American Farmland Trust Honors the Legacy of Agricultural Icon Rich Rominger
WASHINGTON, D.C. – Rich Rominger, a fifth-generation California farmer and agricultural icon, sadly passed away yesterday. To say he will be missed is an understatement. Rich was a husband, father, an accomplished farmer and all-around distinguished citizen. He was a leader in conservation agriculture and environmentally sound farming practices and served the United States and his native state of California at the highest levels of agricultural leadership.
Along with his wife Evelyne, Rich raised his family on the same farm where he grew up. A.H. Rominger & Sons Inc. is now a 6000-acre family farming corporation run by Rich and Evelyne’s sons, Bruce and Rick, in Winters, California. It is a model of conservation agriculture, recently receiving the Aldo Leopold Conservation Award.
Rich served as Deputy Secretary of Agriculture under President Clinton from 1993 to 2001. He headed the California Department of Food and Agriculture from 1977 to 1982. He also served as president of the Western Association of State Departments of Agriculture. In 2016, Rich was honored alongside his wife Evelyne of 69 years with the UC Davis Medal for their lifetime of achievements, Rich in agriculture and Evelyne for her advocacy for gender equality and social justice issues.
In California, Rich helped rescue and then rebuild the Department of Agriculture in the mid-70’s during Governor Jerry Brown’s first administration, then became one of the governor’s closest confidants during Brown’s administration. There is much to be learned from his style of leadership.
In addition to his civic appointments and farming life, Rich served two terms on AFT’s board, from 1986 to 1993 and from 2001 to 2010. His 17 years of service to American Farmland Trust and its mission is unparalleled. In 2010, he was awarded a Resolution of Appreciation by AFT’s board.
AFT’s leadership, board and staff were saddened by the news.
John Piotti, AFT president & CEO
“I had the great good fortune of visiting with Rich and his wife Evelyne and members of their family on a trip to California soon after I came to AFT. Then, in 2018, at an event organized by California Secretary Karen Ross where I was presenting, Rich introduced me with one of the more heartfelt introductions I have ever heard, speaking passionately about his belief in AFT. He is remembered so fondly by AFT’s Board members and staff alike, all remaining grateful for his commitment to AFT’s mission and to the broader issues in agriculture and the environment. We are so very thankful for his service.”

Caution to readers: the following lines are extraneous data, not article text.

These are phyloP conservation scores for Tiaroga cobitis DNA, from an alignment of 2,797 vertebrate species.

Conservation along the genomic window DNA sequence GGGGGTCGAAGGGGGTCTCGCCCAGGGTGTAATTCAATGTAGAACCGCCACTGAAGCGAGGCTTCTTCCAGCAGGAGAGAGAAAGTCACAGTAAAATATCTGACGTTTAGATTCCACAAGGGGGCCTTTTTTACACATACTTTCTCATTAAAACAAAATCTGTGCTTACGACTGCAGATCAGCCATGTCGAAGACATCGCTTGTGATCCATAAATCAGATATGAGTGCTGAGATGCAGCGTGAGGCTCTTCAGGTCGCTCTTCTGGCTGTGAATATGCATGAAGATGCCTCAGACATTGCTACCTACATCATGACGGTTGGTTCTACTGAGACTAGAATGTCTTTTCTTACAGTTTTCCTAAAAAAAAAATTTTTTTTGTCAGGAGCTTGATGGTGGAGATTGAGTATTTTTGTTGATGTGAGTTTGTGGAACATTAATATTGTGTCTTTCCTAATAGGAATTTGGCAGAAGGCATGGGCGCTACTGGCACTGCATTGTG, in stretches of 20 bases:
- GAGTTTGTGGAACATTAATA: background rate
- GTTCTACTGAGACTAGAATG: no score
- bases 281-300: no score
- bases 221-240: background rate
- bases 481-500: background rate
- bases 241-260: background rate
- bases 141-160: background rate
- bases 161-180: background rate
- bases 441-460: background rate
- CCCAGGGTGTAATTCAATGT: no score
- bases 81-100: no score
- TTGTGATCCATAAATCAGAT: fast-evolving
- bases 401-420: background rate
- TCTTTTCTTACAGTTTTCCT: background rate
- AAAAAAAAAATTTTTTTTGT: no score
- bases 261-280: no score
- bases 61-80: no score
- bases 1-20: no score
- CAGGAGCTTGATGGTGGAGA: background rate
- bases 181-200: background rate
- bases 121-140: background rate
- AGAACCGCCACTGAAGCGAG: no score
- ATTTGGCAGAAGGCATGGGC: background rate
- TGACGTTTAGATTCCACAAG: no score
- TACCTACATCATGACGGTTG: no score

Jay Winthrop, managing director of Douglass Winthrop Advisors, LLC; former AFT board chair (2001-2010); present member of AFT President’s Council
“During my tenure on the AFT board, Rich and Evelyne were mainstays, ever gracious and always quick with a kind word and a wry smile. In board meetings Rich spoke softly and gently, always respectful of others’ views, and with an authenticity that made our meetings more substantive and productive. Rich’s modesty belied his towering achievements as a farmer, policymaker and leader. He was equally at home in the corridors of power in Washington as he was visiting a dairy farm in upstate New York. And while I learned a lot from him about the Farm Bill and the economics of running a farm in California, his enduring example for me was about living a full life, as a husband, father, farmer and public figure–and making it all look so easy. Knowing and working with Rich was among the high points of my association with the wonderful people at AFT, and I am forever grateful to have known him.”
Ralph Grossi, AFT board member and California rancher; former AFT president & CEO (1985-2008)
“Except for Peggy Rockefeller, I don’t think we ever had a more dedicated, supportive Board member than Rich. His knowledge of the issues was unmatched, and he was more than willing to use his network to advance farmland preservation, land conservation, sustainability and more. To give you some sense of how he was regarded during his years in DC, near the end of the Clinton Administration, USDA named a wing of the Whitten Building after him– the Rominger Wing! But I think his legacy, which will grow over time, is rooted in his role as a mentor to so many, yours truly included. The agriculture policy landscape is dotted with those for whom he opened the door, made an introduction or cleared a path.
We will miss him.”
Kara Heckert, AFT’s California regional director
“Rich was a loyal and fierce advocate for the protection of California’s farm and ranch land. A champion of agriculture in the state capitol and a tremendous bridge builder. He was a longtime supporter of AFT’s program and policy work here in California. We have deeply appreciated his unwavering support.”
American Farmland Trust is the only national organization that takes a holistic approach to agriculture, focusing on the land itself, the agricultural practices used on that land, and the farmers and ranchers who do the work. AFT launched the conservation agriculture movement and continues to raise public awareness through our No Farms No Food® message. Since our founding in 1980, AFT has helped permanently protect over 6.5 million acres of agricultural lands, advanced environmentally-sound farming practices on millions of additional acres and supported thousands of farm families.